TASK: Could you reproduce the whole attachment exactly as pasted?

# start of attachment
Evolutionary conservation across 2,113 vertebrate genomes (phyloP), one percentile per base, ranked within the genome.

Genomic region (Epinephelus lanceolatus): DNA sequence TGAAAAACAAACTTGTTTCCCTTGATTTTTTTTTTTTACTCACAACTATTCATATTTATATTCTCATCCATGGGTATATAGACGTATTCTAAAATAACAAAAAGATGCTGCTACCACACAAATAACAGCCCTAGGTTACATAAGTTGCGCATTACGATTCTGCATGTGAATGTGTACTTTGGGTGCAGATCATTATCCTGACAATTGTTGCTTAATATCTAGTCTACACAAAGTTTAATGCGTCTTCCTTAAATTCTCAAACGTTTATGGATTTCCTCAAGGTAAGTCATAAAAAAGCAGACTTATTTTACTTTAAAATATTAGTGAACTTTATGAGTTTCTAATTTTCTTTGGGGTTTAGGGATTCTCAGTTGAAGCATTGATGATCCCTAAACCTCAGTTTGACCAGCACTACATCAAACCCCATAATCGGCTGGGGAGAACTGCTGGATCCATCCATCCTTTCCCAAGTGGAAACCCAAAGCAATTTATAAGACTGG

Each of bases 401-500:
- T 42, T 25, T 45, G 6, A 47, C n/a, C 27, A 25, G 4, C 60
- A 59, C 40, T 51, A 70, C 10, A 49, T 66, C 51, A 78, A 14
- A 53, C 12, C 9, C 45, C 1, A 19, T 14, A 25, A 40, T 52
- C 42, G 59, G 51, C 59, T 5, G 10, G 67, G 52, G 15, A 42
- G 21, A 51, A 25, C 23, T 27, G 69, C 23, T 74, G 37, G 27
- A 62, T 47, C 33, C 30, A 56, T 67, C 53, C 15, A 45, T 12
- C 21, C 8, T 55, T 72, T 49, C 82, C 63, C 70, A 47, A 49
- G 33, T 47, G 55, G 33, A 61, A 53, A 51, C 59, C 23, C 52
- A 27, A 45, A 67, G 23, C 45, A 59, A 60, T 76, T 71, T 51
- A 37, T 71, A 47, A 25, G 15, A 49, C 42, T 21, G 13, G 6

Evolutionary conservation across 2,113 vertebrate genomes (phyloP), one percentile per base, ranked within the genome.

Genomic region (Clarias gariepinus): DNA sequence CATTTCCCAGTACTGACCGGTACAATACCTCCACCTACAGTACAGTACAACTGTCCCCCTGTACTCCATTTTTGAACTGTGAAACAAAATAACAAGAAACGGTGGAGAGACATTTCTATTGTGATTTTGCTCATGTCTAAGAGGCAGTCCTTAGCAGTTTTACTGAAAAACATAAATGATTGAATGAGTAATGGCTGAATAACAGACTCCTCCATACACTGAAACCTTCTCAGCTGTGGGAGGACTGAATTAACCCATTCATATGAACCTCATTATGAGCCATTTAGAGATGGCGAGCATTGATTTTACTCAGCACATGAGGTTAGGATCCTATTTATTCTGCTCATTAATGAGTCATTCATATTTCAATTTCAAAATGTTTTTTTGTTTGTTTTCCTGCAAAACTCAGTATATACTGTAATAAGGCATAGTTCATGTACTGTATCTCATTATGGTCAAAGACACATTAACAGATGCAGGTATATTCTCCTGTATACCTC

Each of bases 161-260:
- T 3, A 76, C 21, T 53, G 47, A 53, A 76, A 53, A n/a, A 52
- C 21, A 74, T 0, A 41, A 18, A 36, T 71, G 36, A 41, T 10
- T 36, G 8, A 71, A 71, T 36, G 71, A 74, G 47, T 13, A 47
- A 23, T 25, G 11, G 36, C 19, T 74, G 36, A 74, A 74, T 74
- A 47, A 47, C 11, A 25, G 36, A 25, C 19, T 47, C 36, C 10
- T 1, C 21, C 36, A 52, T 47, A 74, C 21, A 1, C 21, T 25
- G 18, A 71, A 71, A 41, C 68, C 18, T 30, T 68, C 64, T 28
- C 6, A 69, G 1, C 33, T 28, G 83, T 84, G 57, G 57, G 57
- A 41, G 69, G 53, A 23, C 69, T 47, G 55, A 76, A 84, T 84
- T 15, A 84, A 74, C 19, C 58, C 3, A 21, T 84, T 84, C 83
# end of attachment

Evolutionary conservation across 2,113 vertebrate genomes (phyloP), one percentile per base, ranked within the genome.

Genomic region (Epinephelus lanceolatus): DNA sequence TGAAAAACAAACTTGTTTCCCTTGATTTTTTTTTTTTACTCACAACTATTCATATTTATATTCTCATCCATGGGTATATAGACGTATTCTAAAATAACAAAAAGATGCTGCTACCACACAAATAACAGCCCTAGGTTACATAAGTTGCGCATTACGATTCTGCATGTGAATGTGTACTTTGGGTGCAGATCATTATCCTGACAATTGTTGCTTAATATCTAGTCTACACAAAGTTTAATGCGTCTTCCTTAAATTCTCAAACGTTTATGGATTTCCTCAAGGTAAGTCATAAAAAAGCAGACTTATTTTACTTTAAAATATTAGTGAACTTTATGAGTTTCTAATTTTCTTTGGGGTTTAGGGATTCTCAGTTGAAGCATTGATGATCCCTAAACCTCAGTTTGACCAGCACTACATCAAACCCCATAATCGGCTGGGGAGAACTGCTGGATCCATCCATCCTTTCCCAAGTGGAAACCCAAAGCAATTTATAAGACTGG

Each of bases 401-500:
- T 42, T 25, T 45, G 6, A 47, C n/a, C 27, A 25, G 4, C 60
- A 59, C 40, T 51, A 70, C 10, A 49, T 66, C 51, A 78, A 14
- A 53, C 12, C 9, C 45, C 1, A 19, T 14, A 25, A 40, T 52
- C 42, G 59, G 51, C 59, T 5, G 10, G 67, G 52, G 15, A 42
- G 21, A 51, A 25, C 23, T 27, G 69, C 23, T 74, G 37, G 27
- A 62, T 47, C 33, C 30, A 56, T 67, C 53, C 15, A 45, T 12
- C 21, C 8, T 55, T 72, T 49, C 82, C 63, C 70, A 47, A 49
- G 33, T 47, G 55, G 33, A 61, A 53, A 51, C 59, C 23, C 52
- A 27, A 45, A 67, G 23, C 45, A 59, A 60, T 76, T 71, T 51
- A 37, T 71, A 47, A 25, G 15, A 49, C 42, T 21, G 13, G 6

Evolutionary conservation across 2,113 vertebrate genomes (phyloP), one percentile per base, ranked within the genome.

Genomic region (Clarias gariepinus): DNA sequence CATTTCCCAGTACTGACCGGTACAATACCTCCACCTACAGTACAGTACAACTGTCCCCCTGTACTCCATTTTTGAACTGTGAAACAAAATAACAAGAAACGGTGGAGAGACATTTCTATTGTGATTTTGCTCATGTCTAAGAGGCAGTCCTTAGCAGTTTTACTGAAAAACATAAATGATTGAATGAGTAATGGCTGAATAACAGACTCCTCCATACACTGAAACCTTCTCAGCTGTGGGAGGACTGAATTAACCCATTCATATGAACCTCATTATGAGCCATTTAGAGATGGCGAGCATTGATTTTACTCAGCACATGAGGTTAGGATCCTATTTATTCTGCTCATTAATGAGTCATTCATATTTCAATTTCAAAATGTTTTTTTGTTTGTTTTCCTGCAAAACTCAGTATATACTGTAATAAGGCATAGTTCATGTACTGTATCTCATTATGGTCAAAGACACATTAACAGATGCAGGTATATTCTCCTGTATACCTC

Each of bases 161-260:
- T 3, A 76, C 21, T 53, G 47, A 53, A 76, A 53, A n/a, A 52
- C 21, A 74, T 0, A 41, A 18, A 36, T 71, G 36, A 41, T 10
- T 36, G 8, A 71, A 71, T 36, G 71, A 74, G 47, T 13, A 47
- A 23, T 25, G 11, G 36, C 19, T 74, G 36, A 74, A 74, T 74
- A 47, A 47, C 11, A 25, G 36, A 25, C 19, T 47, C 36, C 10
- T 1, C 21, C 36, A 52, T 47, A 74, C 21, A 1, C 21, T 25
- G 18, A 71, A 71, A 41, C 68, C 18, T 30, T 68, C 64, T 28
- C 6, A 69, G 1, C 33, T 28, G 83, T 84, G 57, G 57, G 57
- A 41, G 69, G 53, A 23, C 69, T 47, G 55, A 76, A 84, T 84
- T 15, A 84, A 74, C 19, C 58, C 3, A 21, T 84, T 84, C 83